Mr. President,Globalisation has generated a new demand for belonging and identity. But a fruitful dialogue among cultures cannot take place without universal values. It is imperative to defend the universal validity of fundamental rights and avoid the risks of relativism. Italy is well-equipped to play an important part in this dialectic, also on the strength of a humanistic heritage that affirms the human being as the measure of all things. True to this heritage, the Italian government has promoted a campaign for a moratorium on the application of the death penalty. We welcome the consolidation of an international trend toward achieving this objective, and hope it will be confirmed when Italy and a broad alliance of Countries present the resolution on the moratorium in the upcoming months.
Religious tolerance is a prerequisite for peace and a founding principle of our civilization. The right to search for truth through the word of God is “the freedom of freedoms,” but in some areas of the world people are afraid to freely and openly profess their faith because they face persecution by extremists. Italy is strongly committed to protecting freedom of religion, and will always oppose discrimination against religious minorities. In fact, Italy together with its EU partners is actively involved in the preparation and presentation of the annual resolution on religious intolerance.
Another target of our fight against discrimination is the international initiative to ban female genital mutilation. Since September 2009 Italy together with a group of African Countries has promoted such an initiative, which hopefully will lead to the presentation of a Resolution that fully respects African ownership. FGMs, which violate a woman’s physical integrity, affect millions of women throughout the world, including in my Country, where 35 thousand such cases have been reported.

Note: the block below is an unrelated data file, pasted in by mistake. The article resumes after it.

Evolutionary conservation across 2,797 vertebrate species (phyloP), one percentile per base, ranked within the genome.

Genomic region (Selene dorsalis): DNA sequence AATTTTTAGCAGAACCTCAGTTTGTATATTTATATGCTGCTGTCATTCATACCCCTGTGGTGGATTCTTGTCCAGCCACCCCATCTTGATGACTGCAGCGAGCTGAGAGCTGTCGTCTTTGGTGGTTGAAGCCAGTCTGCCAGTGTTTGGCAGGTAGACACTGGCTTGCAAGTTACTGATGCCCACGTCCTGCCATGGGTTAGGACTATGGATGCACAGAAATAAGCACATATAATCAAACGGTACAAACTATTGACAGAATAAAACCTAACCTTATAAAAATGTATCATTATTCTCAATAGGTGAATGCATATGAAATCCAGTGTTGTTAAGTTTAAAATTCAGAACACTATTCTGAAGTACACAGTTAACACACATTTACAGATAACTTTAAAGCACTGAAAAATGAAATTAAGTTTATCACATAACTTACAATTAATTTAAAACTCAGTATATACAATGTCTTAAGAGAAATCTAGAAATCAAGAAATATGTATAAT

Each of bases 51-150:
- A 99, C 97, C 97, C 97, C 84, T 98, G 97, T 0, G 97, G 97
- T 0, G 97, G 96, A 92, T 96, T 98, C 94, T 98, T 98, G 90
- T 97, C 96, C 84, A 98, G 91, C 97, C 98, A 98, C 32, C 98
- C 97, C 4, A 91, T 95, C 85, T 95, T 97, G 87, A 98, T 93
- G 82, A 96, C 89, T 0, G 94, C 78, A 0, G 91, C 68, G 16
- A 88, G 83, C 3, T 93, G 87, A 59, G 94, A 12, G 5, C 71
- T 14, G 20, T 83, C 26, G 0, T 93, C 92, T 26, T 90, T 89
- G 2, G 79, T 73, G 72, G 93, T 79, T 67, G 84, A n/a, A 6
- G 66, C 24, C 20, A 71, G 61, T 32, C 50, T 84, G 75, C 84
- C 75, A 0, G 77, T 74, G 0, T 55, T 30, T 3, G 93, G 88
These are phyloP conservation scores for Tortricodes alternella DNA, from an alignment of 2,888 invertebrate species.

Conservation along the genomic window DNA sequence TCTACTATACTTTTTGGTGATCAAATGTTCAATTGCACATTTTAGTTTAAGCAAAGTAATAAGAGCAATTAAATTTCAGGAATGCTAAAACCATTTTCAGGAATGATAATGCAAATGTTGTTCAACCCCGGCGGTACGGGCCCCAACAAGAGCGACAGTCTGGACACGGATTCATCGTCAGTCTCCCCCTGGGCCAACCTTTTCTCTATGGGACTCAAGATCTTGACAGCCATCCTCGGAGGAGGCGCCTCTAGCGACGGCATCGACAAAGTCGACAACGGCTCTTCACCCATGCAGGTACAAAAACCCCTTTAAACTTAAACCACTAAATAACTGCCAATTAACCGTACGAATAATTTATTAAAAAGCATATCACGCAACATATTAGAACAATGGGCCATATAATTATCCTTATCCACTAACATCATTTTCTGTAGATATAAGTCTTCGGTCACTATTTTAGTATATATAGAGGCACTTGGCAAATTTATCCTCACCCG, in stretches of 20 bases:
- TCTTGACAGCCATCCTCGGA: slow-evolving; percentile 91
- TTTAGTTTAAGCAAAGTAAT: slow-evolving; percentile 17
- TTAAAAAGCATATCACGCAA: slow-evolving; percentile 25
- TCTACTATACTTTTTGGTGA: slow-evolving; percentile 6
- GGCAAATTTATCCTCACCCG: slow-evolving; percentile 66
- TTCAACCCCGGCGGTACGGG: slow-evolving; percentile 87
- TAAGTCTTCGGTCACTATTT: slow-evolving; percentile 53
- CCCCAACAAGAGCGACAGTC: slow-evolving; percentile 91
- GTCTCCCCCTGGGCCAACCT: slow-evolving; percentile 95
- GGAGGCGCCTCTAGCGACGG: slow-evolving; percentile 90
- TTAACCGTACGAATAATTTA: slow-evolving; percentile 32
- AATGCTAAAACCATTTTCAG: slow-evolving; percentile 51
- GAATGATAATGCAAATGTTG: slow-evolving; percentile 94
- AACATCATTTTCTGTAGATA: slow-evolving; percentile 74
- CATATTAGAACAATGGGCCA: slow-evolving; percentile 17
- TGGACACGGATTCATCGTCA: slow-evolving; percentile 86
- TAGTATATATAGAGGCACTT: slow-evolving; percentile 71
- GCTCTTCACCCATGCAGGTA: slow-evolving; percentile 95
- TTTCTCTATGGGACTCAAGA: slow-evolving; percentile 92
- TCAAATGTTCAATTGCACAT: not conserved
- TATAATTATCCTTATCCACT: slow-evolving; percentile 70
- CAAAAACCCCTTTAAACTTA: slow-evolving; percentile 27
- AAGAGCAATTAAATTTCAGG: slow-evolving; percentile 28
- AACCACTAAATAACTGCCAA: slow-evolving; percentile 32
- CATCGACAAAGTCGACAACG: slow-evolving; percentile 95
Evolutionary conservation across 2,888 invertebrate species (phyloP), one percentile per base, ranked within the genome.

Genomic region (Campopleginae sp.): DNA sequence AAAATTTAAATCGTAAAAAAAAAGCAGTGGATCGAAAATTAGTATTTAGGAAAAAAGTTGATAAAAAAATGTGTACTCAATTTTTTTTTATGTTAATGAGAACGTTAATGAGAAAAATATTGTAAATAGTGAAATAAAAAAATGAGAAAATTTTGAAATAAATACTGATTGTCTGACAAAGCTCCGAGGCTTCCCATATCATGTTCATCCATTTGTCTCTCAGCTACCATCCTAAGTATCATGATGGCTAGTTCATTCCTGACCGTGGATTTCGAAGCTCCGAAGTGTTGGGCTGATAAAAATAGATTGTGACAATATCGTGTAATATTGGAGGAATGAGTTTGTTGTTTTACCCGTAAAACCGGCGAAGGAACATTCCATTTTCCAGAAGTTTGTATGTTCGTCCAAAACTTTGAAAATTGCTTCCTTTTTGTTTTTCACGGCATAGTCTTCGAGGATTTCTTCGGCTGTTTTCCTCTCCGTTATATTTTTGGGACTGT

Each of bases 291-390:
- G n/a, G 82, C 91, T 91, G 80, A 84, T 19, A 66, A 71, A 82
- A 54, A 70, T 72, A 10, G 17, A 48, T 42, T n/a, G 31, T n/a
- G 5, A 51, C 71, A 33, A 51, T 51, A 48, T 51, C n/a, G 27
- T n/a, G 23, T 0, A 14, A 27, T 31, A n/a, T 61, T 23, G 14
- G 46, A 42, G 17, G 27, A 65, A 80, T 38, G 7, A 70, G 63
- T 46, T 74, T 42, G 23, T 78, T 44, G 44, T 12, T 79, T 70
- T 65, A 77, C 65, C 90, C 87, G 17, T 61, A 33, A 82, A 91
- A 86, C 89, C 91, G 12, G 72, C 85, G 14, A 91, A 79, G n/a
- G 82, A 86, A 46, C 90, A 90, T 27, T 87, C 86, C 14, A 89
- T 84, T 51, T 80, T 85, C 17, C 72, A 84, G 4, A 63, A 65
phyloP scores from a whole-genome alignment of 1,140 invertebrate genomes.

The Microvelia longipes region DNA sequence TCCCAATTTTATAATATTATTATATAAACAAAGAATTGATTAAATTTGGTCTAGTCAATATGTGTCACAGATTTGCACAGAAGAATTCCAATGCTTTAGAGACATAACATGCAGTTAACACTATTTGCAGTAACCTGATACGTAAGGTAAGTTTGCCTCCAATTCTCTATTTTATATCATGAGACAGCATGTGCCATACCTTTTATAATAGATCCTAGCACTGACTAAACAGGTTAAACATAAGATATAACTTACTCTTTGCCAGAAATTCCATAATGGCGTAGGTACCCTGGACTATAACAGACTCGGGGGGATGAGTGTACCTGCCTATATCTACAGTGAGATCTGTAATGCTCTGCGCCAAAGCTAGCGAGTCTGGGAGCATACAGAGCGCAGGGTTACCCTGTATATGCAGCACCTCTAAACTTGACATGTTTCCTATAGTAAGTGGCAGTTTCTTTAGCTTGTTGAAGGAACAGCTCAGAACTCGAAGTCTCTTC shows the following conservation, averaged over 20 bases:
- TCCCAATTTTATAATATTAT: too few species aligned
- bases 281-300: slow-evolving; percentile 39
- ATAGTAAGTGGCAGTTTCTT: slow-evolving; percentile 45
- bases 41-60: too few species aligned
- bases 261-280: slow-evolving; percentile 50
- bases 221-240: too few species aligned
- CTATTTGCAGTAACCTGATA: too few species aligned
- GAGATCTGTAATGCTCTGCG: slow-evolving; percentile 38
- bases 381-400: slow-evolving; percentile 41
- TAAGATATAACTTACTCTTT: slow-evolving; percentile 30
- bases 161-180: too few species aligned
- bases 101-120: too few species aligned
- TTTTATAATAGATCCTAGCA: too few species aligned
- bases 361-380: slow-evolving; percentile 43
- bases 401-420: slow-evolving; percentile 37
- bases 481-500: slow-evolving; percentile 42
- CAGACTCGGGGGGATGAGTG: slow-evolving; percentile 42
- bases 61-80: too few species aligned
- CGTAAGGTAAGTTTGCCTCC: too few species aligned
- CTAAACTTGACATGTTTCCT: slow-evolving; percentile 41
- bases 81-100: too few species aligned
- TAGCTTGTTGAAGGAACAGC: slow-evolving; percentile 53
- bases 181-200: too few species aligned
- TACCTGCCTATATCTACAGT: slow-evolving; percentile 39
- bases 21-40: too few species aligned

Women’s rights and national progress go hand in hand but women are still suffering in many countries throughout the world. By pooling together our efforts we can ensure the necessary consensus for resolutions that safeguard our own and future generations from prejudice and intolerance. In this spirit we welcome the creation of “UNWomen” within the Secretariat and hope that it quickly becomes operative.
Mr. President,Reaffirming the central role of the United Nations in global governance requires a constant commitment to a comprehensive reform of the Organization. Such a reform should affect the Secretariat, the various Funds, Agencies and Programmes and, obviously, the decision-making bodies.
For the reform of the Security Council we seek realistic compromise solutions that garner the broadest possible consensus and ensure an adequate representation of African, Arab and other underrepresented groups of countries. More than 15 years of negotiations have proven that the membership is profoundly divided. It is now time to search for genuine and far-reaching compromise. Italy and its Uniting for Consensus partners are ready to engage constructively in the reform process and have already demonstrated their flexibility. We look forward to engaging with the rest of the membership during the current General Assembly session.
The process of revitalizing the General Assembly should aim to restore its central role. The universal character of the GA lends it a potential for political guidance that should be realized: this is the place where we could jointly identify the main problems that threaten the security, stability, and development of all Member States and draft common strategies to address them effectively.
Mr. President,The vision of the future to which Italy aspires – a future of peaceful coexistence and mutual enrichment between values and cultures – can only be ensured through the successful completion of the many reform processes underway. We can achieve them if we build our actions on dialogue and mutual understanding. And when we do achieve them, the UN system will be equipped with the tools it needs to fulfil the main principles and values of the Charter. One above all the others: each and every individual throughout the world is endowed with inalienable and absolute rights on which compromise can never be tolerated.